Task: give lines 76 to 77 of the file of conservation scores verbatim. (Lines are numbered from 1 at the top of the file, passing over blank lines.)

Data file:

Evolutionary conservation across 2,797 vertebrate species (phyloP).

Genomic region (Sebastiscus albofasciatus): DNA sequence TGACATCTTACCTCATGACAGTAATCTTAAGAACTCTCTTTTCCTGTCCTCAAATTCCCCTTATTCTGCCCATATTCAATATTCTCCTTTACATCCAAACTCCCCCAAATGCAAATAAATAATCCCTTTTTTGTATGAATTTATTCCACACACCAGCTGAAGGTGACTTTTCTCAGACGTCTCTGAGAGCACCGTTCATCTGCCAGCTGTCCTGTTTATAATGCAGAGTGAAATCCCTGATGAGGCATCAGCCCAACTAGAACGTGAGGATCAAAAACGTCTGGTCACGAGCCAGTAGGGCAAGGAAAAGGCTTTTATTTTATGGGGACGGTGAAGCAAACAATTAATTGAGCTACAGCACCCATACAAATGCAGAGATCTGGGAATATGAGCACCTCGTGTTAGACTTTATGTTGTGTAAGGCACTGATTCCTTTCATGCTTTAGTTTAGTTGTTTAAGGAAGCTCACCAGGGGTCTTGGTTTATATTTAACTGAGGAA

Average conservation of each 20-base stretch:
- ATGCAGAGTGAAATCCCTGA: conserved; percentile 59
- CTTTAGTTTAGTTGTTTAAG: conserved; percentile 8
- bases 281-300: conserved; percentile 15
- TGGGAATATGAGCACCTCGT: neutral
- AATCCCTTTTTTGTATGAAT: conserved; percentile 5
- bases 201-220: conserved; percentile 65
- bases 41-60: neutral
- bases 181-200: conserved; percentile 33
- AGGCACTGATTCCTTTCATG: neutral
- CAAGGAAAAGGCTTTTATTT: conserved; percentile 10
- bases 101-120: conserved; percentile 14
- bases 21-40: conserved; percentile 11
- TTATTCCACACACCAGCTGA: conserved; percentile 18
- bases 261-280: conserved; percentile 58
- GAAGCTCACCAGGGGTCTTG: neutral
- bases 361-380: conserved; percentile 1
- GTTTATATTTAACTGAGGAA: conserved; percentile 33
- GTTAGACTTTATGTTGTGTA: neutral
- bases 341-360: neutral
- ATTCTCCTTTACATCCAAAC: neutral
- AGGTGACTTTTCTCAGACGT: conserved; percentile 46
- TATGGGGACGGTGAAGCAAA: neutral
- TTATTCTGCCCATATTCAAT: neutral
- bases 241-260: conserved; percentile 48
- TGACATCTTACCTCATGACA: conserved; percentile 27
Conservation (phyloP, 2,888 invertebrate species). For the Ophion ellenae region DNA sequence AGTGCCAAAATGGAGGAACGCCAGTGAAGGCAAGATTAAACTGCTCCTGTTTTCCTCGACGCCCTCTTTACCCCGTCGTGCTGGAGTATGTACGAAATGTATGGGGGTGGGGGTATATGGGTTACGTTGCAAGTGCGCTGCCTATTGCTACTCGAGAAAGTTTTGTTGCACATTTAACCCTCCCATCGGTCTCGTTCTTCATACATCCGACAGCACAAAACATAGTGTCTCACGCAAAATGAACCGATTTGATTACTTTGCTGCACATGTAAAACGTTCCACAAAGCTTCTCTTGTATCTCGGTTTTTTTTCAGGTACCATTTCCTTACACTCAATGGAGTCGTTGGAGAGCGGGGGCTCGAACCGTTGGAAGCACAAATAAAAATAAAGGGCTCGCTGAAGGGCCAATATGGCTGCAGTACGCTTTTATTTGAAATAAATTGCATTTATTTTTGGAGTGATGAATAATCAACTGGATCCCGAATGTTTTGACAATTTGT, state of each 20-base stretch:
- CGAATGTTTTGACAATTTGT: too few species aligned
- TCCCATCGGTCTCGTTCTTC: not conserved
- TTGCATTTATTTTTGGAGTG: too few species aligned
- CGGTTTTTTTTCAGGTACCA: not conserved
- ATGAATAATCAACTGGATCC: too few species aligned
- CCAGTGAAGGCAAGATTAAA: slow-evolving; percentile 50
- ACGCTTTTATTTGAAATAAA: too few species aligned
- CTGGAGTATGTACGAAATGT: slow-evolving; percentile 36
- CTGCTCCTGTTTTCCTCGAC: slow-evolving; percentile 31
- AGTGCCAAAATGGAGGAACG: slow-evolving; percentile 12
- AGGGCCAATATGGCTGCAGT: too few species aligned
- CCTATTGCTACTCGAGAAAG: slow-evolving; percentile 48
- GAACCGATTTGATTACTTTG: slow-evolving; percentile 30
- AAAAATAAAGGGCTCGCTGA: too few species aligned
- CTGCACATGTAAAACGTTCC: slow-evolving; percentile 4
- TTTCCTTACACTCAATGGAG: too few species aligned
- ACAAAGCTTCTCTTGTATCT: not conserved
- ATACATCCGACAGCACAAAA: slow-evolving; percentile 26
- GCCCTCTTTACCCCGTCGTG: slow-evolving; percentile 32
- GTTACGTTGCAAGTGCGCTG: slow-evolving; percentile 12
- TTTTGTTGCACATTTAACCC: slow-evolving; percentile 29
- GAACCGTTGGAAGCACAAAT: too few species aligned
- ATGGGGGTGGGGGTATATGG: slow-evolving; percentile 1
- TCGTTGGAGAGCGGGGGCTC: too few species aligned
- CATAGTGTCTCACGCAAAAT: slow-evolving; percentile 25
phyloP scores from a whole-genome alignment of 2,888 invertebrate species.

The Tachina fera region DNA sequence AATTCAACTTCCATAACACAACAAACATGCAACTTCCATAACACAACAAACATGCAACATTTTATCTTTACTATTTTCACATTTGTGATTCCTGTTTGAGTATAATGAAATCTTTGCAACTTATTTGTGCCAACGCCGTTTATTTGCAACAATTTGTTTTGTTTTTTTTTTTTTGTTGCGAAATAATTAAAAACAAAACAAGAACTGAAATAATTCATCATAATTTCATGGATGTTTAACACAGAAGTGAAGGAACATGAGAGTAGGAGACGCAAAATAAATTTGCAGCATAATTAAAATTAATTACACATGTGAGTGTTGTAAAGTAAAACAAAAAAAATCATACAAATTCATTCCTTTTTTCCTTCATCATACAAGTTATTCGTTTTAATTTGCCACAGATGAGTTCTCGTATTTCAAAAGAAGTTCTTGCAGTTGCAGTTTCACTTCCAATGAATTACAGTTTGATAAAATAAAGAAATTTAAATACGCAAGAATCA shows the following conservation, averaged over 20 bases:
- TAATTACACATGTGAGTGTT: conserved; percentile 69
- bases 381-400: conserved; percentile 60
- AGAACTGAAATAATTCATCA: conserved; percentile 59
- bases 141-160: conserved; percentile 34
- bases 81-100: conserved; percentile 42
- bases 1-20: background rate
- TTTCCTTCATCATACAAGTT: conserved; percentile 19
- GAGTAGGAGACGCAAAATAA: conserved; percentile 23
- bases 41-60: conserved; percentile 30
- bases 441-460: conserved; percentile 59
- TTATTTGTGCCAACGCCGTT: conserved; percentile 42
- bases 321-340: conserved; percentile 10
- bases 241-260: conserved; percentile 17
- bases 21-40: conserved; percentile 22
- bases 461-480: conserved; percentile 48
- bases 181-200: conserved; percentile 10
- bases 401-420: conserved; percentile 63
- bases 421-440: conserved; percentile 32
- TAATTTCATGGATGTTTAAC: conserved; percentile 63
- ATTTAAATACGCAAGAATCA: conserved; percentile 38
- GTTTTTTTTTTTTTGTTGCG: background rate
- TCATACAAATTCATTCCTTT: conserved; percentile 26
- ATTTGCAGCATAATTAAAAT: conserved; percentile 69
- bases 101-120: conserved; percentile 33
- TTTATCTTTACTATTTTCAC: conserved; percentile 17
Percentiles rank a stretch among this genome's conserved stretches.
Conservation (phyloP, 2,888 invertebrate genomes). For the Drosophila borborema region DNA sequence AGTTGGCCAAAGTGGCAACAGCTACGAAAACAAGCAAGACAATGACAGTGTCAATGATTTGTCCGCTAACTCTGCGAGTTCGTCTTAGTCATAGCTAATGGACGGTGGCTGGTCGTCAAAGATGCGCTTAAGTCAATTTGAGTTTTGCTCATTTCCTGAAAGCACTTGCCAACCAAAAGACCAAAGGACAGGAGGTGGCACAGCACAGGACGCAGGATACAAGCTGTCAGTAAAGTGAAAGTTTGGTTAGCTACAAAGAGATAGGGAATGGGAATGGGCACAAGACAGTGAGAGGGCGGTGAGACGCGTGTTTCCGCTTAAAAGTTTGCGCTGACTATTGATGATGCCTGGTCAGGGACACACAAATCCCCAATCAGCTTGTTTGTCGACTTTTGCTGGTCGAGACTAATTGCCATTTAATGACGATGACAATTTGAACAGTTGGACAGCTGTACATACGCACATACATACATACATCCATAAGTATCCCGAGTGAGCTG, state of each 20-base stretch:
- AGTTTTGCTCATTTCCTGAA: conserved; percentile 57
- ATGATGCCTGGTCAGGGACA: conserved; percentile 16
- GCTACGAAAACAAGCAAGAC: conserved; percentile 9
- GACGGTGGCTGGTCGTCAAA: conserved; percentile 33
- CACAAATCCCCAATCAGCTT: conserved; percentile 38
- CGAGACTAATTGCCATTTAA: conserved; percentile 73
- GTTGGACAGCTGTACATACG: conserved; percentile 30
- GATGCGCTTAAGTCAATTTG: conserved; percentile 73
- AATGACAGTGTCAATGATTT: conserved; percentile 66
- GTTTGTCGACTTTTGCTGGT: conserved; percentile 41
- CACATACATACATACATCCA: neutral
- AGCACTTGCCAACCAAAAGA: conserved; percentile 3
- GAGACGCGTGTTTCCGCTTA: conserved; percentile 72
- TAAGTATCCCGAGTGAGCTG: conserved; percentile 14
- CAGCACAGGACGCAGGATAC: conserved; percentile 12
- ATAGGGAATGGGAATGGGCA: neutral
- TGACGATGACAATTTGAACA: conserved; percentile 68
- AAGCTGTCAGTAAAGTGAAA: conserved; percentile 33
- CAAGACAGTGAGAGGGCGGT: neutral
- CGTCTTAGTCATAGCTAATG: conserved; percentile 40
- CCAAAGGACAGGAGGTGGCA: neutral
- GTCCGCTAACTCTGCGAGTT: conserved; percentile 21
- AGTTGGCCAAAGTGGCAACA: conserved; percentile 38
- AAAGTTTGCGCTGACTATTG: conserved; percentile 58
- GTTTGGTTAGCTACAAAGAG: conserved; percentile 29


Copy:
- ATTTAAATACGCAAGAATCA: conserved; percentile 38
- GTTTTTTTTTTTTTGTTGCG: background rate